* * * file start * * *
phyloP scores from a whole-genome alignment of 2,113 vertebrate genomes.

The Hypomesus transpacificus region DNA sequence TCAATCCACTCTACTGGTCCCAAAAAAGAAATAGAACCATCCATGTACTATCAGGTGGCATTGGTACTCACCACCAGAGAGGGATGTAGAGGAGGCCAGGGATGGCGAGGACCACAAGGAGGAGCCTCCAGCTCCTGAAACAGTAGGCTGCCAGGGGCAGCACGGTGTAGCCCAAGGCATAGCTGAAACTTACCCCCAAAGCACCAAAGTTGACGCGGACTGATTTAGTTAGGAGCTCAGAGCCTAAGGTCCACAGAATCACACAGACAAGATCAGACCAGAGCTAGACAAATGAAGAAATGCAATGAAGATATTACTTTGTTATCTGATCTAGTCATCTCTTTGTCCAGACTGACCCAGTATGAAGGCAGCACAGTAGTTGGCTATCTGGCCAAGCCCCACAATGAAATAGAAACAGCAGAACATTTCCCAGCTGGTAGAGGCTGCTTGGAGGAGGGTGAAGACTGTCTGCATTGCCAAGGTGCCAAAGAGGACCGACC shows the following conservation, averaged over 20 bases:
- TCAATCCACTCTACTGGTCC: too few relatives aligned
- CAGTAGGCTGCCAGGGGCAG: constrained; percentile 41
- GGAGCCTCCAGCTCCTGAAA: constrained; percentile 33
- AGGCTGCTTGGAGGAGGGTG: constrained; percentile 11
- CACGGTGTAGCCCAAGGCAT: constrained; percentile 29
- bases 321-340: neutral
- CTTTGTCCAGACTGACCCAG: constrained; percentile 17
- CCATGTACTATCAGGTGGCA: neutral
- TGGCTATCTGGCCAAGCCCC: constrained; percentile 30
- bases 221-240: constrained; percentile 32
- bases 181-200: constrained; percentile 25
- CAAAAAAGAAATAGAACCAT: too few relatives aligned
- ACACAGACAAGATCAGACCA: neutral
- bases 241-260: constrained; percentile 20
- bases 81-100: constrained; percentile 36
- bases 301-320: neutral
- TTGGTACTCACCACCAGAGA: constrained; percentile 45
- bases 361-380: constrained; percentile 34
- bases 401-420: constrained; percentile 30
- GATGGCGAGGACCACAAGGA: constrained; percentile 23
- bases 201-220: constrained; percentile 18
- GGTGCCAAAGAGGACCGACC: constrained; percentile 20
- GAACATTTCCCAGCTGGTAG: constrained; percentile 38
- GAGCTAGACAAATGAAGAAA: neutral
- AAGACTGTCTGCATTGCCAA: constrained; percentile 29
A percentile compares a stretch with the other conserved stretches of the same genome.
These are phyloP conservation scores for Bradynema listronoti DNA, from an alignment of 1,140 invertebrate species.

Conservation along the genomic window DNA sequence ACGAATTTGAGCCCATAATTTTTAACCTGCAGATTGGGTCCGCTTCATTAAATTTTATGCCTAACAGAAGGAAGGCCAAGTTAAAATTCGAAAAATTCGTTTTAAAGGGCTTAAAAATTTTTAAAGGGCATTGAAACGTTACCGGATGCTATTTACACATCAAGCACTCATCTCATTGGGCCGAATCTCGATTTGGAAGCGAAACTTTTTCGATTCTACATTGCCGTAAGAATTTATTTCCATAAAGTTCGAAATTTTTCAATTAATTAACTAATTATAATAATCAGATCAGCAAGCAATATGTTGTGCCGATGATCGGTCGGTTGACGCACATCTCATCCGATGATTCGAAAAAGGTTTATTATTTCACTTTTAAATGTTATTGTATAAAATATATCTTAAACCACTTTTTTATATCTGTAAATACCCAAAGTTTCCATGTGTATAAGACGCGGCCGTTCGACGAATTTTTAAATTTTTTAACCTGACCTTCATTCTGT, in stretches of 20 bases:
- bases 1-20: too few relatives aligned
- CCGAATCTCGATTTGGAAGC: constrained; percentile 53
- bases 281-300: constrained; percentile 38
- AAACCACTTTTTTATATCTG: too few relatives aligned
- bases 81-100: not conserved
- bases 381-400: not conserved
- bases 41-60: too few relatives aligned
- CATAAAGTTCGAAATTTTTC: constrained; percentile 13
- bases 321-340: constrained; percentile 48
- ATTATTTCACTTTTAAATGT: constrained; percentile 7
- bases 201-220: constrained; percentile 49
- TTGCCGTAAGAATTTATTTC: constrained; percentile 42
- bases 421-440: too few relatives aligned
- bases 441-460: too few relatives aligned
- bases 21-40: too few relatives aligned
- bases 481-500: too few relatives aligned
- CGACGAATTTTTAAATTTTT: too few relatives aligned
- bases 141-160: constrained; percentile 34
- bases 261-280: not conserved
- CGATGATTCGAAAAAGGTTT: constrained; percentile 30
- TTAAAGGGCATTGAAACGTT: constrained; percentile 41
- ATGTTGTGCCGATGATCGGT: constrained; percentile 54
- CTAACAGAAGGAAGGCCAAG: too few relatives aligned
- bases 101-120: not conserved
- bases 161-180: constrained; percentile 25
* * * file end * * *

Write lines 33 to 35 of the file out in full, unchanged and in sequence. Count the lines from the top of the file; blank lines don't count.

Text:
- bases 281-300: constrained; percentile 38
- AAACCACTTTTTTATATCTG: too few relatives aligned
- bases 81-100: not conserved